Vague assertions supported only by self-serving statements in the nonmoving party's affidavit are insufficient to defeat a properly supported summary judgment motion. Coniglio v. Highwood Services, Inc., 495 F.2d 1286, 1292 (2d Cir.), cert. denied, 419 U.S. 1022 (1974). "The non-moving party may not rely on conclusory assertions or unsubstantiated speculation [to defeat summary judgment]." Scotto v. Almenas, 143 F.3d 105, 114 (2d Cir. 1998). Rather, "the non-movant must produce specific facts indicating that a genuine factual issue exists." Wright v. Coughlin, 132 F.3d 133, 137 (2d Cir. 1998) (underlining added). The ultimate inquiry on a summary judgment motion is whether any reasonable jury could find the plaintiff's evidence meets the requisite burden of proof. Amnesty America v. Town of West Hartford, 361 F.3d 113, 122-23 (2d Cir. 2004).

Defendants are alleged to have violated Plaintiff's civil rights under 42 U.S.C. § 1983, pursuant to which an individual may seek damages against any person who, under color of state law, subjects such individual to the deprivation of any rights, privileges, or immunities protected by the Constitution or laws of the United States. 42 U.S.C. § 1983. Plaintiff's claim that Defendants conspired to participate in such constitutional harms based on Plaintiff's race is asserted pursuant to 42 U.S.C. § 1985(3).

Section 1983, however, "'is not itself a source of a substantive rights,' but merely provides 'a method for vindication of federal rights elsewhere conferred.'" Albright v. Oliver, 510 U.S. 266, 271 (1994) (citing Baker v. McCollan, 443 U.S. 137, 144 n. 3 (1979)). Thus, "[t]he first step in any such claim is to identify the specific constitutional right allegedly infringed." Id. (citing Graham v. Connor, 490 U.S. 386, 394 (1989); and Baker, 443 U.S. at 140). In the instant case, the Complaint alleges Defendants violated Plaintiff's rights under the Eighth and Fourteenth Amendments by subjecting Plaintiff to excessive force on June 19, 2005, by filing a false misbehavior report against Plaintiff charging Plaintiff with aggressive conduct which necessitated the use of force on June 19, 2005, and by falsifying statements in other reports to conceal the severity of Plaintiff's injuries sustained as a result of the use of force.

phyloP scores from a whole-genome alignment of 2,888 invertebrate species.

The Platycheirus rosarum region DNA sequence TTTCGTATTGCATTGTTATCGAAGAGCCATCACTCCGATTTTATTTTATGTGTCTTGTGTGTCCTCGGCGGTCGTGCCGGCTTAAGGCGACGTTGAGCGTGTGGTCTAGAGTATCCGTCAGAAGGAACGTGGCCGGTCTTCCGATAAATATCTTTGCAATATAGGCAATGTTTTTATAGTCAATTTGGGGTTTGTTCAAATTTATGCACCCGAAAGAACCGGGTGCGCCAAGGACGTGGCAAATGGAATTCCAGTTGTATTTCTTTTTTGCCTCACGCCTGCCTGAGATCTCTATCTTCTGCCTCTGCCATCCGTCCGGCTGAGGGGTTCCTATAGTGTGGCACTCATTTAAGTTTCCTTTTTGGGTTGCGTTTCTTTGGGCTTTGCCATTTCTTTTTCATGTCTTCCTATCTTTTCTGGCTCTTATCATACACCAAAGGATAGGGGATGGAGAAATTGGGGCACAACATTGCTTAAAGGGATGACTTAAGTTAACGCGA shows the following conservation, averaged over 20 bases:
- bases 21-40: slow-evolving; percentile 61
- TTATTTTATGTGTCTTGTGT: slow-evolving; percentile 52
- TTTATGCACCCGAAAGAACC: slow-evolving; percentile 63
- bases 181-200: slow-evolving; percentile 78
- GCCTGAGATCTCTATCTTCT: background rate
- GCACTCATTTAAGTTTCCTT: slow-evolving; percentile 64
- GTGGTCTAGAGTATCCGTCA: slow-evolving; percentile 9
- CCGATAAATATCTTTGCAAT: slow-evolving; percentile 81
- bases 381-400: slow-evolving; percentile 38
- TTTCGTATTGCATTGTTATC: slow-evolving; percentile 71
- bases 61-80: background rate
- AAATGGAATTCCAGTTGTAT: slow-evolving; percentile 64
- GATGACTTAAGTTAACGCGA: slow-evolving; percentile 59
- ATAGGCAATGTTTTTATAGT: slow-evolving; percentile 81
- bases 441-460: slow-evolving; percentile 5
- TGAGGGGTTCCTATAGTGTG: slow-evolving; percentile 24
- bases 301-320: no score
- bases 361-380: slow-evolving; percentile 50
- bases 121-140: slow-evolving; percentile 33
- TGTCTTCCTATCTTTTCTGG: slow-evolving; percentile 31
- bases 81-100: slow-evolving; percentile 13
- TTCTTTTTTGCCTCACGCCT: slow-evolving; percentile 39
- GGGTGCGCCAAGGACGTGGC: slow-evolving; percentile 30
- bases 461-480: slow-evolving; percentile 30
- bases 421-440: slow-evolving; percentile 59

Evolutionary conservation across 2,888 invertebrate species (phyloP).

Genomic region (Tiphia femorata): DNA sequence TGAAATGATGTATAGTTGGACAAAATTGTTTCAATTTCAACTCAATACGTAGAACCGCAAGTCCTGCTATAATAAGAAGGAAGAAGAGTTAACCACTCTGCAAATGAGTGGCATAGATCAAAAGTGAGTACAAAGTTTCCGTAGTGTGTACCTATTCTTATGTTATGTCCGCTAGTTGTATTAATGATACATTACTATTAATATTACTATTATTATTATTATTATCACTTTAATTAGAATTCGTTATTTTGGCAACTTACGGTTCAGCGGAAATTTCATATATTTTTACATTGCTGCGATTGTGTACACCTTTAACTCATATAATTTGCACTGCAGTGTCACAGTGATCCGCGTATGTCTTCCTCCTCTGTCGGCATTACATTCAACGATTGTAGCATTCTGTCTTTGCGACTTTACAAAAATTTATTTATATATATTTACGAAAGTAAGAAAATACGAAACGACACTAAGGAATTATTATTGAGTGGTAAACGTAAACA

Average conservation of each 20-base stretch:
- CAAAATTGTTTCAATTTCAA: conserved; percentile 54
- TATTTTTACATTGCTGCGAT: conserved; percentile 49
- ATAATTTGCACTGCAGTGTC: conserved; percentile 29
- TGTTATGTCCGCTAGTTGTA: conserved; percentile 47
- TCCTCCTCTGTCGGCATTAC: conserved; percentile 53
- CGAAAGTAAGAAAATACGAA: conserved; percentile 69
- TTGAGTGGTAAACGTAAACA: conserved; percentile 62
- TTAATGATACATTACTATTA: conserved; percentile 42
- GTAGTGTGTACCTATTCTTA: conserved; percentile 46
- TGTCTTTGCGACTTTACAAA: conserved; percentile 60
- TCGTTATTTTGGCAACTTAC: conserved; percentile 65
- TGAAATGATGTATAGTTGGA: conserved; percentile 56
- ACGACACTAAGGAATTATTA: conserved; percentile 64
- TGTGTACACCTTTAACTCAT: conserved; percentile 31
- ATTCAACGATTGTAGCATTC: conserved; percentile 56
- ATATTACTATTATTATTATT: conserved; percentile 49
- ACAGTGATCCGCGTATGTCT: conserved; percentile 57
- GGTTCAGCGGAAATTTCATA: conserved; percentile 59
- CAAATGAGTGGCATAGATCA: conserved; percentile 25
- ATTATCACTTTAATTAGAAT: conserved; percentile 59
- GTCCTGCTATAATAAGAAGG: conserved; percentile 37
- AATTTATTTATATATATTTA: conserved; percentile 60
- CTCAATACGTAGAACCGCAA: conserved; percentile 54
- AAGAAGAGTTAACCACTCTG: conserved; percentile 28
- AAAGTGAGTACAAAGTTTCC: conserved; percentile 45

2. Conspiracy

As stated, Plaintiff claims that his race was the motivating factor for the assault, asserting that there exists within DOCS facilities a pattern of frequently assaulting black inmates, but not white inmates. Complaint, § A, First Claim. Defendants argue in support of summary judgment that Plaintiff has failed to provide any evidence showing the requisite agreement for a conspiracy claim, and maintain that Plaintiff's conspiracy claim is nothing more than a vague and conclusory assertion, unsupported by any evidence. Defendant's Memorandum at 2-5. Plaintiff argues in opposition that sufficient circumstantial evidence precludes summary judgment on his civil rights conspiracy claim. Plaintiff's Response ¶¶ 11-15.

It is unlawful to conspire to interfere with one's civil rights. 42 U.S.C. § 1985 ("§ 1985"). Although Plaintiff has not specified the subsection under which his civil rights conspiracy claim is asserted, fair reading of § 1985 establishes the claim must be based on § 1985(3) which proscribes a conspiracy to deprive a person of any rights or privileges under the laws.*fn3

The four elements of a § 1985(3) claim include

(a) a conspiracy; (2) for the purpose of depriving, either directly or indirectly, any person or class of persons of equal protection of the laws, or of equal privileges and immunities under the laws; (3) an act in furtherance of the conspiracy; and

(4) whereby a person is either injured in his person or property or deprived of any right of a citizen of the United States. Furthermore, the conspiracy must also be motivated by 'some racial or perhaps otherwise class-based, invidious discriminatory animus behind the conspirators' action."

Mian v. Donaldson, Lufkin & Jenrette Securities Corp., 7 F.3d 1085, 1087-88 (2d Cir. 1993) (citing and quoting United Brotherhood of Carpenters, Local 610 v. Scott, 463 U.S. 825, 828-29 (1983)).

A conspiracy under § 1985 "need not be shown by an explicit agreement but can be established by showing that the 'parties have a tacit understanding to carry out the prohibited conduct.'" LeBlanc-Sternberg v. Fletcher, 67 F.3d 412, 427 (2d Cir. 1995) (quoting United States v. Rubin, 844 F.2d 878, 984 (2d Cir. 1988)). In particular,

Establishment of a § 1985(3) claim requires proof of a conspiracy between "two or more persons." A conspiracy, for these purposes, need not be shown by proof of an explicit agreement, but can be established by showing that the parties have a tacit understanding to carry out the prohibited conduct. . . . [A] claim under § 1985(3) may be established against a state if it is proved that the State is involved in the conspiracy or that the aim of the conspiracy is to influence the activity of the State.

LeBlanc -Sternberg v. Fletcher, 67 F.3d 412, 427 (2d Cir. 1995) (quoting § 1985(3)) (additional internal quotations omitted).

Complaints containing only conclusory, vague or general allegations that the defendants have conspired to deprive a plaintiff of his civil rights, however, are insufficient. Gyadu v. Hartford Ins. Co., 197 F.3d 590, 591 (2d Cir. 1999) (citing Sommer v. Dixon, 709 F.2d 173, 175 (2d Cir. 1981)). In the instant case, Plaintiff fails to point to any evidence establishing the existence of the requisite conspiracy,